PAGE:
The one I almost didn’t make… Chroma 5 was the last set of tiles I assembled. I wasn’t sure that any of the tiles I had left belonged together to make a set, but after looking at them in various arrangements for weeks this set of 3 tiles finally found each other. If I’m ever unsure about work I find that leaving it somewhere conspicuous in my studio for a while, and seeing it out of the corner of my eye, is the best way to decide what to do with it. Chroma 5 has since proved to be very popular.
Today I have been back in my studio playing with pigments again and making new resin tiles. I’ve had a number of commissions as a result of the Chroma Utopia exhibition. Someone has requested three sets of tiles based on Chroma 5, and although the process makes it impossible to replicate accurately, at least I can aim to get the colours similar. Great to be able to make an experiment commercially viable!! The pigment colours can be picked to suit the client, as can the choice of plants for plant pigment tiles.
Day 10 – Floribunda No 1
This painting is the face of the Chroma Utopia show.
It’s a busy time for me and my artwork in Cardiff at the moment. Not only do I have the solo exhibition at gallery/ten, but today also saw the official opening of Cloughmore Health Centre in Splott; a fabulous building for which I designed the interior artworks.
I was commissioned by EMP Projects and Apollo Medical to produce designs for interior windows based on the industrial heritage of Splott, Cardiff, South Wales. The designs were painted in watercolour and then transferred to vinyl, using areas of opacity and transparency to add interest. It was a great challenge for me as it pushed me to find ways of adapting my layering techniques to create ‘functional’ public artworks.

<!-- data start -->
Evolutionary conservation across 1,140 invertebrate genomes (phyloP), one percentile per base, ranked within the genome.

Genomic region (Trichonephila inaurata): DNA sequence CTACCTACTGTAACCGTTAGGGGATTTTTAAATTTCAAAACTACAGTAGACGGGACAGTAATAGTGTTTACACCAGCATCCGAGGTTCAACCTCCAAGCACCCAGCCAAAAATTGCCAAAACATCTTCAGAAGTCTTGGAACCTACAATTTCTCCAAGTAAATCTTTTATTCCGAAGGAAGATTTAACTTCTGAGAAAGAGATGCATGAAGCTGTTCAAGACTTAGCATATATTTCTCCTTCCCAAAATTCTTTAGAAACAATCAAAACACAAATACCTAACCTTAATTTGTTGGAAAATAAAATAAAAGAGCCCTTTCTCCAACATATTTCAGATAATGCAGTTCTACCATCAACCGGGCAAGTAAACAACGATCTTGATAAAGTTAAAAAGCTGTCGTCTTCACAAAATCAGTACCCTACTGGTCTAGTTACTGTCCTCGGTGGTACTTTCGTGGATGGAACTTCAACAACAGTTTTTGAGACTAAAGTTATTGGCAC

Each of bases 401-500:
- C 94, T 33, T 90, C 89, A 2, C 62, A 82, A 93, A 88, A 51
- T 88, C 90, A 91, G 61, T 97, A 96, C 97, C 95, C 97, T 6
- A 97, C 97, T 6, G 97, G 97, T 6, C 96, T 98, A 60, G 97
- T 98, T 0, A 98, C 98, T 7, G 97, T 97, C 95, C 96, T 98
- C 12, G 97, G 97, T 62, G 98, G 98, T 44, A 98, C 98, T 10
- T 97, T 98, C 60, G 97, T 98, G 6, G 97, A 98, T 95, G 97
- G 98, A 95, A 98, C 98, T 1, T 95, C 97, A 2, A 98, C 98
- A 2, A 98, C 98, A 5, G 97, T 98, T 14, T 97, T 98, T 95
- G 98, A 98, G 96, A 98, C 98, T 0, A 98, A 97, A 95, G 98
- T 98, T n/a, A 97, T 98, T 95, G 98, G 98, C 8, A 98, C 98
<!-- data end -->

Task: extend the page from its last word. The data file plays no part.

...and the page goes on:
The whole building in its entirety is a thing of beauty. From its eco credentials to the slate and oxidised steel exterior and the spacious, contemporary interior, it is indeed a design to be proud of.
Day 9 – Field 3
Every plant and every substance in the world contains its own unique pigment combinations. For Field 3 I extracted and released them from buttercup and buddleia plants, revealing the intrinsic fingerprints of colour particular to each.
It’s always a surprise to see the result of my experiments, especially when the pattern that appears is unexpected as this!
Day 8 – Gauze 2
A different Gauze painting, again on glass. I washed pigment onto the reverse before turning over to paint the image on the other side. The whole thing was then layered with resin and more pigment to create a sense of depth and distance, perhaps like peering through mist or a thin voile curtain.
Day 7 – Chroma 1
This is where it all began. Playing about with experiments in my studio I discovered the ‘fingerprints’ of pigments. Every dye and pigment has its own unique ‘pattern of colour’; or, as F. F. Runge, the 19th Century German analytical chemist would have put it, it forms its own ‘pattern picture for the friends of beauty’. Chroma 1 shows the brightness of pure colour set free from binder and substrate.